Since the offensive to retake the city of Mosul from the so-called Islamic State started last October, hundreds of thousands of people have been displaced and those who remain face extreme difficulty reaching healthcare. Many have been wounded or killed, often as the frontline moves through their neighbourhood. Dr Kevin Baker, an anaesthetist from Sydney, was working in Médecins Sans Frontières’ trauma hospital to the south of Mosul in March this year.
“We were almost overrun by the numbers initially. After an initial triage process we received the code-red patients, such as those with gunshot wounds to the chest or abdomen. People who had typically lost a lot of blood. Near-death experiences basically. One day we received 100 patients, but 40 to 60 patients was a fairly typical day. Because of the sheer numbers and the time constraints, we were only able to do damage control surgery. If the surgery was expected to take more than 1.5 hours then the next person waiting wouldn’t make it, so we were working on the principle of ‘doing the best for the most’. We aimed to stabilise patients before transferring them to another Médecins Sans Frontières facility in safer grounds where they could have more surgery.
The facilities are remarkable, with all the required surgical and anaesthetic equipment. There’s one operating theatre in a shipping container on the back of a truck, which is claustrophobic at first, but just brilliant once you get used to it. Then there’s a second operating theatre in a tent and a recovery room with an intensive care unit, where we would maintain patients before transferring them. The injuries we were seeing were predominantly gunshot wounds. There was a remarkable number of children under 15. Many of these kids weren’t hit by a stray piece of shrapnel – but appeared to suffer sniper wounds. It seemed they had been intentionally hit. That was the most dramatic thing about this field placement: kids being shot, even toddlers being shot. That was an emotional experience for the team, and there were plenty of tears shed, including my own.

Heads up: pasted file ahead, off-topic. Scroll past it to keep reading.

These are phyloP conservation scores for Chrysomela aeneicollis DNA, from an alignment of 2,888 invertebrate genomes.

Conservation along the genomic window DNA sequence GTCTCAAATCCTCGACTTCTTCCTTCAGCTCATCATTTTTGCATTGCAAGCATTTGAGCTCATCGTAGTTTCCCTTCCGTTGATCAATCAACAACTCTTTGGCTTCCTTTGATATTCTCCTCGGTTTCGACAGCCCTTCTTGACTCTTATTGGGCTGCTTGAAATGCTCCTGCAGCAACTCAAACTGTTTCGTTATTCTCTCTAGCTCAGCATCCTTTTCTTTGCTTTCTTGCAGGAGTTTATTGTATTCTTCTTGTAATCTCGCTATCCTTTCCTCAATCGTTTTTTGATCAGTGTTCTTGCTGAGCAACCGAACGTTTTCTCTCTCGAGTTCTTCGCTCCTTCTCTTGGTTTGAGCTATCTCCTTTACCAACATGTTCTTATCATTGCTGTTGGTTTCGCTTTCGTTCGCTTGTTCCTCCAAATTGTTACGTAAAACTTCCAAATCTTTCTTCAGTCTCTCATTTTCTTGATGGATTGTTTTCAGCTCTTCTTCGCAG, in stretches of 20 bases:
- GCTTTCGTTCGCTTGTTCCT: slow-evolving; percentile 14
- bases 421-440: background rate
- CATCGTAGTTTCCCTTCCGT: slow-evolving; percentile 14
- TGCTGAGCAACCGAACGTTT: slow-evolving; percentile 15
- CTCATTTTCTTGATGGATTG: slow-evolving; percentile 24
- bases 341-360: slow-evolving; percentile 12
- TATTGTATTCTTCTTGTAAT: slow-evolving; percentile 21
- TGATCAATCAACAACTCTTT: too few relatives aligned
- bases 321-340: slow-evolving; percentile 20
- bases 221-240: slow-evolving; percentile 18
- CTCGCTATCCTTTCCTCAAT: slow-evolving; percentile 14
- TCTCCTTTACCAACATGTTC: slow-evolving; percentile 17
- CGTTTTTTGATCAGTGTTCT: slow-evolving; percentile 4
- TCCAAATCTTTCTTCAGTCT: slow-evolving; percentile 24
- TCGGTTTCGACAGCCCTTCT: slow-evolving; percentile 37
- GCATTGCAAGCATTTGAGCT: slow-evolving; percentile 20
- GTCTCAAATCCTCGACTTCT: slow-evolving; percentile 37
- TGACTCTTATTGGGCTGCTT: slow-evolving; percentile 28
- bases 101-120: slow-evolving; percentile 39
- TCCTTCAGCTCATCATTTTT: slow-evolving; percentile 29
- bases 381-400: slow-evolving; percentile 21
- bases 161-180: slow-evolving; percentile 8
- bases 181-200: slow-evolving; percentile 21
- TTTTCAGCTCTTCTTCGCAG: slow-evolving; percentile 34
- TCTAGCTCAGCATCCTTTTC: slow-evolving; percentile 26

"There was a remarkable number of children under 15. Many of these kids weren’t hit by a stray piece of shrapnel – but appeared to suffer sniper wounds. It seemed they had been intentionally hit"
There was one little boy who had a gunshot wound in the neck and had apparently laid in a gutter for several days. It initially appeared that the bullet hadn’t gone too deep, but we soon realised that it was no wonder he hadn’t moved, because the bullet had transected his spine at about the T2 [upper chest] level. He was still breathing, but is paralysed below chest level. It was remarkable that he had survived; hard to believe. We sent him to Erbil to see what surgery they could do, and there can be some healing with the spinal cord. But it’s hard not to think about what’s ahead for a little boy like him, how difficult his life is going to be. Some of the things I saw were like a scene out of World War Two. Two of our patients were husband and wife who had been separated as they fled. And there they were, reunited in our medical tent, clutching each other, just weeping and laughing, with their baby suspended between them. It was incredible to witness.
It was a difficult mission, and everyone worked incredibly hard. Most of our staff were local Iraqis, who were brilliant. The whole experience for people working there is exhausting, overwhelming, but humbling somehow… an experience that probably all of us will be a bit damaged by initially. I think it’s the sheer numbers of patients – and particularly the number of children.”